14. The method as claimed in claim 1 wherein said energizing step ejects the plurality of ink drops at substantially constant drop volume of 3 to 5 picoliters and drop velocity of greater than 10 meters per second.
15. A method for printing, comprising:
supplying ink from an ink reservoir through an ink channel connecting said ink reservoir with ink ejection chambers formed on a first surface of a substrate, said ink channel connected at a first end to said ink reservoir and at a second end to a separate inlet passage for each of said ink ejection chambers, a group of said ink ejection chambers in adjacent relationship forming one of a plurality of primitives on said first surface of said substrate in which only a maximum of one of said ink ejection chambers for each of said primitives is energized at a time;
energizing first circuit means on said substrate connected to an ink ejection element within each of said ink ejection chambers, said first circuit means applying a primitive select signal to one or more of said primitives to enable said one or more of said primitives, and applying addressing signals to enable a maximum of one ink ejection element in each of said enabled said one or more of said primitives to cause a plurality of ink drops to be ejected from one of said ink ejection chambers onto a media surface at a single pixel location in a single pass of said substrate over said media surface at substantially constant ink drop velocity and ink volume; and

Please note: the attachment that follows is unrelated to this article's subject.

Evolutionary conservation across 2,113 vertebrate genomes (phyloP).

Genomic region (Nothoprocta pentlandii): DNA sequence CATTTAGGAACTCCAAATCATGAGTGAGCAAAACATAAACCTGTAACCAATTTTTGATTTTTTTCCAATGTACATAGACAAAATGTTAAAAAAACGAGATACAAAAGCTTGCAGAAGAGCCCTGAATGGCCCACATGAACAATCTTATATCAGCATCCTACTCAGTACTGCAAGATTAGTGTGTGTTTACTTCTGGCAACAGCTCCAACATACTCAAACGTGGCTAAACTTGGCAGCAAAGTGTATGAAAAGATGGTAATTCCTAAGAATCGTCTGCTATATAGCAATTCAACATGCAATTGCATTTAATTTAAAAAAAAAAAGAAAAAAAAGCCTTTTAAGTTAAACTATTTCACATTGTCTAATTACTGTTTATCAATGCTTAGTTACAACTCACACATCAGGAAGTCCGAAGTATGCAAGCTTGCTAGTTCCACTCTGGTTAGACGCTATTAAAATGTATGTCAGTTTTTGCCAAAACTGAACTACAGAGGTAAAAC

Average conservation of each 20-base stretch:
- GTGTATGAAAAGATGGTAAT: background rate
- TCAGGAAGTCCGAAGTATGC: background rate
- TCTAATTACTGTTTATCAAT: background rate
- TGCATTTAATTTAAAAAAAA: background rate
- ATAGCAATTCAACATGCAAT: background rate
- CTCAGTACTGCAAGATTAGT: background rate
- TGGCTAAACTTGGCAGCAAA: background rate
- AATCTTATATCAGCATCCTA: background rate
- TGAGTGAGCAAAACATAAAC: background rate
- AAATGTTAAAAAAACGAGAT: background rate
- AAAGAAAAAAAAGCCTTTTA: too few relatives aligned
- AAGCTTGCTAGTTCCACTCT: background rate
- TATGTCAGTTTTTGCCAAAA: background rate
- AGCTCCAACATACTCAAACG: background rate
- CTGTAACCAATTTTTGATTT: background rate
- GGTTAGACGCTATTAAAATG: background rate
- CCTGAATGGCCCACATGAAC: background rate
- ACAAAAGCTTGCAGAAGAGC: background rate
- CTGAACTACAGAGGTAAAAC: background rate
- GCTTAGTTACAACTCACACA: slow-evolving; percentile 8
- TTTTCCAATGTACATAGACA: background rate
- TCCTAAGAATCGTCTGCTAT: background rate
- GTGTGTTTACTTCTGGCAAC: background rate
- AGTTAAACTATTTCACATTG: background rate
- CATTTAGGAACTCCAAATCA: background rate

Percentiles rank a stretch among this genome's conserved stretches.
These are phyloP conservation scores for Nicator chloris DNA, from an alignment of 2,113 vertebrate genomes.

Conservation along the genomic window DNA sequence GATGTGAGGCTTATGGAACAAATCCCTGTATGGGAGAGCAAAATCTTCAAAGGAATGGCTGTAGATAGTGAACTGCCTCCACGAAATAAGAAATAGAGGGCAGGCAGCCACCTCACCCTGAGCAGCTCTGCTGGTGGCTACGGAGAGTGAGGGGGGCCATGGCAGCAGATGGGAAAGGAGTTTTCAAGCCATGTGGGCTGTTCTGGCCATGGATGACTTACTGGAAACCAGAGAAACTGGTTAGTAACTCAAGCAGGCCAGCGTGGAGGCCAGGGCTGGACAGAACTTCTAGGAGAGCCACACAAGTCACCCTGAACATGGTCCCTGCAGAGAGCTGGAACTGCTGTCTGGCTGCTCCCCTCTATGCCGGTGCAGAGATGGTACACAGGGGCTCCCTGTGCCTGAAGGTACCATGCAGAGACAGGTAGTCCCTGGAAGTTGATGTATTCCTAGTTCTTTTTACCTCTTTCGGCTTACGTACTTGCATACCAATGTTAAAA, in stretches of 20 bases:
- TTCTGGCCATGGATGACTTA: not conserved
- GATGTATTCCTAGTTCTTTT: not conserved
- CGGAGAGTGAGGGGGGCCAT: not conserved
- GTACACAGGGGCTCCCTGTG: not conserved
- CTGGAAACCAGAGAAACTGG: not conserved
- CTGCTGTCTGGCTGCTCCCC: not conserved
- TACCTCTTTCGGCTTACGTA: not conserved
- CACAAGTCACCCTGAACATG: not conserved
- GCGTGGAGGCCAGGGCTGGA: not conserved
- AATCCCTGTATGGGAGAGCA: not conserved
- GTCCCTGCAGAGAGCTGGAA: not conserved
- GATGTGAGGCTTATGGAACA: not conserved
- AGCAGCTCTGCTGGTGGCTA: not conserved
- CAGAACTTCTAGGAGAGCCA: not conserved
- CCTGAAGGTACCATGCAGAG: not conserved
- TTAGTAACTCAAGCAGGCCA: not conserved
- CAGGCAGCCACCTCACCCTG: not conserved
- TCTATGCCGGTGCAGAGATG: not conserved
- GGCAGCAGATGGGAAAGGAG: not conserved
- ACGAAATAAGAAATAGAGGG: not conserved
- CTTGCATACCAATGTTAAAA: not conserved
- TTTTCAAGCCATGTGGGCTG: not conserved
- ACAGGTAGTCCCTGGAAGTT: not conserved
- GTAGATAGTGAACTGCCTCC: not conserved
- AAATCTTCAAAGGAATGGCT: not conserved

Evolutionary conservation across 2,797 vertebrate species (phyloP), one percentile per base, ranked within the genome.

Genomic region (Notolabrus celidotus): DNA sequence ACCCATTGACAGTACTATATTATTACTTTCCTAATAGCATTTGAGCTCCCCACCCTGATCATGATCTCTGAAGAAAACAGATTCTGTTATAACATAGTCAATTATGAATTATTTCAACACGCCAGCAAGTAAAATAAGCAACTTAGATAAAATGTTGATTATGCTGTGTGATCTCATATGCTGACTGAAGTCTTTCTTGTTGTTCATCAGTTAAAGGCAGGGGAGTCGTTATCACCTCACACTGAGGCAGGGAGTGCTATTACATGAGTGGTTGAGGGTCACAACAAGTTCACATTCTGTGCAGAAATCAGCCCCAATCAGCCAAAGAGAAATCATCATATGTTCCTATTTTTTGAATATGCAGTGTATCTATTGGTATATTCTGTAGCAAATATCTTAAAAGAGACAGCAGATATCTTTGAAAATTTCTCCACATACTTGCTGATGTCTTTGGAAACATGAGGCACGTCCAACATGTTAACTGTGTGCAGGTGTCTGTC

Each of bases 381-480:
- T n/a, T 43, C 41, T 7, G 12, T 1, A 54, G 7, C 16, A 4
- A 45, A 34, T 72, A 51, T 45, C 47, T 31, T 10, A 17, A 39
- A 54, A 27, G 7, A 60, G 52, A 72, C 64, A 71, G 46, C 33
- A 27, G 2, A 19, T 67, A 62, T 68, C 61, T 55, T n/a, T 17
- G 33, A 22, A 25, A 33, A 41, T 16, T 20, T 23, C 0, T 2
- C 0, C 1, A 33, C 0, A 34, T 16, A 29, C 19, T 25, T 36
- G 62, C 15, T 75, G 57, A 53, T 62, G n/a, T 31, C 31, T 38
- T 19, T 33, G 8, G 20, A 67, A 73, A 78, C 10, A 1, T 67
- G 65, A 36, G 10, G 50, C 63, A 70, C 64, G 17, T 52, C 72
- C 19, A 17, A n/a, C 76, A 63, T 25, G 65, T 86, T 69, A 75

maintaining said plurality of ink drops ejected as substantially separate drops until said plurality of ink drops merge upon impact with said media surface.
16. The method of claim 15 where in said energizing step, each of said plurality of ink drops has a volume of ink less than that required to fill the pixel.
17. The method of claim 15 where in said energizing step, each of said plurality of ink drops has a volume less than 10 picoliters.
18. The method of claim 15 where in said energizing step, each of said plurality of ink drops has a volume less than 5 picoliters.
19. The method as claimed in claim 15 wherein said step of energizing first circuit means includes a step of energizing a demultiplexer.